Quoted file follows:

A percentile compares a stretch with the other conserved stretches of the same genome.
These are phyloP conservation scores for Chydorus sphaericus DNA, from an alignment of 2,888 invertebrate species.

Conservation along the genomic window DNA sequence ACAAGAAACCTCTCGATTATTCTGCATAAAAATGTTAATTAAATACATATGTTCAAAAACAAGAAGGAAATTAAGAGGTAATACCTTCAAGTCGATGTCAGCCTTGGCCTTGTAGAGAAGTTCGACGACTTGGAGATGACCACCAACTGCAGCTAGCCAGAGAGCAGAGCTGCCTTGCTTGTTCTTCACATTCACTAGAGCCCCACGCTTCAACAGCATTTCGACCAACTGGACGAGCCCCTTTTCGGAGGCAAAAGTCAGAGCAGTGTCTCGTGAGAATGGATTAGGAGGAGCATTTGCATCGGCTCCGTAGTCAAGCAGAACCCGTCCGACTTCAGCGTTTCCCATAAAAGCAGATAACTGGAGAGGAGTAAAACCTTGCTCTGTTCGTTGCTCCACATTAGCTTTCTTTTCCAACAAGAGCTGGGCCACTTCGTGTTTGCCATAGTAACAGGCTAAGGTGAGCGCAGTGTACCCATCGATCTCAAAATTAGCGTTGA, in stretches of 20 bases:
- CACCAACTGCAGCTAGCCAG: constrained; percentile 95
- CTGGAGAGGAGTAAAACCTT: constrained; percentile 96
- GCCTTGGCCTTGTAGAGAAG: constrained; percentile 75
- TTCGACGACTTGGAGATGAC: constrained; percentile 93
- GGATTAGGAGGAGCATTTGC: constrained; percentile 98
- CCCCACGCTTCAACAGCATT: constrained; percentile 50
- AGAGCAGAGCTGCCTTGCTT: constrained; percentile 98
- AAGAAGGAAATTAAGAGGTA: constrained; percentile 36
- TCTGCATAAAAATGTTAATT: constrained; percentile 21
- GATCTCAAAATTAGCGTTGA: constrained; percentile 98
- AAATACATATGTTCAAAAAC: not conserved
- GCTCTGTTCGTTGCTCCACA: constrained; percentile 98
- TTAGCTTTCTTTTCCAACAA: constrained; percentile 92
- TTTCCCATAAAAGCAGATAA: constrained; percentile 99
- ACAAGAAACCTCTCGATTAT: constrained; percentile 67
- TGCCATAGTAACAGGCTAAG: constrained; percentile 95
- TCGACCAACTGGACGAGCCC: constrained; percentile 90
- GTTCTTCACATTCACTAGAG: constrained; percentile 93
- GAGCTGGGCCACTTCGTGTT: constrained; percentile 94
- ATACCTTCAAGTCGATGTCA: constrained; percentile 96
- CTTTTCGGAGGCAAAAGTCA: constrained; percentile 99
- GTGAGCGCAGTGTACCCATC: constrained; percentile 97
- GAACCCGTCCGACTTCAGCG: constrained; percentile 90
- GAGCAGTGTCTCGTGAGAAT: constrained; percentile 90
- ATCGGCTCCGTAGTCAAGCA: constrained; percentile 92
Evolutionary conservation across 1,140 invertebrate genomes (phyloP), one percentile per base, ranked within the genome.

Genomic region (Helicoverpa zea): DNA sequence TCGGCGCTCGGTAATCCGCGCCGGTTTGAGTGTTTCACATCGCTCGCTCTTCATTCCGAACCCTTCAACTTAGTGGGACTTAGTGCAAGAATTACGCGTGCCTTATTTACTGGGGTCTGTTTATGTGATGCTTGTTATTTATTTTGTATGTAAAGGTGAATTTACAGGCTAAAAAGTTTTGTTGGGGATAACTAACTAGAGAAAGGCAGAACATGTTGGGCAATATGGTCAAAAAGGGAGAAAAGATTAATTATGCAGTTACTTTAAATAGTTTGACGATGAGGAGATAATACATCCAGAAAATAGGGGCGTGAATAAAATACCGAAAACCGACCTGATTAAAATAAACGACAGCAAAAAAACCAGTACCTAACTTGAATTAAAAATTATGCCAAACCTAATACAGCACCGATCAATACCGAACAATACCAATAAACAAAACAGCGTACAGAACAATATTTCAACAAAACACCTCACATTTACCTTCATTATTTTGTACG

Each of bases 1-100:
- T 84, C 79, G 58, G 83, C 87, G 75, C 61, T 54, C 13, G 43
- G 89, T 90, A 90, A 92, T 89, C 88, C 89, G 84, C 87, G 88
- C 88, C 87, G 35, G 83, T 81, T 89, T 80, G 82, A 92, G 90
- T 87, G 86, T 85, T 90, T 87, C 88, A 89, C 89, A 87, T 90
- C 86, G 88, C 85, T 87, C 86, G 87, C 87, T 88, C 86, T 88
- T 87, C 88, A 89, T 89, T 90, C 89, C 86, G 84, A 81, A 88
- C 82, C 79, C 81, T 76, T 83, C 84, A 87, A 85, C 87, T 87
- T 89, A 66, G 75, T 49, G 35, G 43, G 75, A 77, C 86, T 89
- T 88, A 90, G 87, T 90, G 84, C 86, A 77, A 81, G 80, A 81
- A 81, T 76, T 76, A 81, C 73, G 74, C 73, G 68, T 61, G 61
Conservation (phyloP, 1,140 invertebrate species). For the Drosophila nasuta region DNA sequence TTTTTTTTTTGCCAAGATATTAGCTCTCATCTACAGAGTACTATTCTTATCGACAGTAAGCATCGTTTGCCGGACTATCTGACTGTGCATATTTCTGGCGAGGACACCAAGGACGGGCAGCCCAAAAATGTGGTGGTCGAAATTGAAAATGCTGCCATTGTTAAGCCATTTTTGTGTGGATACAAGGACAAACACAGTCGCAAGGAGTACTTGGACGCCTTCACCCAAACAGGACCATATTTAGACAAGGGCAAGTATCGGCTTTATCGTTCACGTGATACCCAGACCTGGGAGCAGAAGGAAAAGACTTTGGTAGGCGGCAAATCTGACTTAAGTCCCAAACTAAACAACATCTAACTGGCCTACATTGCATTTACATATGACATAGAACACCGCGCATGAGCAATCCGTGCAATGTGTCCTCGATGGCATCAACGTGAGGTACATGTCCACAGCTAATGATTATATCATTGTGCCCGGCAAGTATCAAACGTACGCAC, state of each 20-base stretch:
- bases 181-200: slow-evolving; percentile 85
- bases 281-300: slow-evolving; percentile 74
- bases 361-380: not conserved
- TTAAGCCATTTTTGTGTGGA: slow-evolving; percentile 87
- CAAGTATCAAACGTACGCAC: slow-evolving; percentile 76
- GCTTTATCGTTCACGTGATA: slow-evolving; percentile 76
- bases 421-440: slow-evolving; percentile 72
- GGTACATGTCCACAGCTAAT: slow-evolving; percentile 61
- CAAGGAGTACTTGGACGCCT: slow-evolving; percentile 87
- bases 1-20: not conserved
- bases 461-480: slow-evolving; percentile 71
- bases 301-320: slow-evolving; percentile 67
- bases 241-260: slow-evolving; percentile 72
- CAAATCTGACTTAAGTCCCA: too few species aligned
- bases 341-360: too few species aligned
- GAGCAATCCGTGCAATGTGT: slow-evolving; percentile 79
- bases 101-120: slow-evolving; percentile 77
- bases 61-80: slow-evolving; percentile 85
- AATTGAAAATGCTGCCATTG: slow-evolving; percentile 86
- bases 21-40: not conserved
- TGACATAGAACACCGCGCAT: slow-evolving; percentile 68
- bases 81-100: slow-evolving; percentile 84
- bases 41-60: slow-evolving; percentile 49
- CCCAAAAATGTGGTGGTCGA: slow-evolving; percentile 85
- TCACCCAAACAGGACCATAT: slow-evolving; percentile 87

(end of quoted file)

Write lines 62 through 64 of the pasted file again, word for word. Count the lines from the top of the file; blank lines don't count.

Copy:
- bases 21-40: not conserved
- TGACATAGAACACCGCGCAT: slow-evolving; percentile 68
- bases 81-100: slow-evolving; percentile 84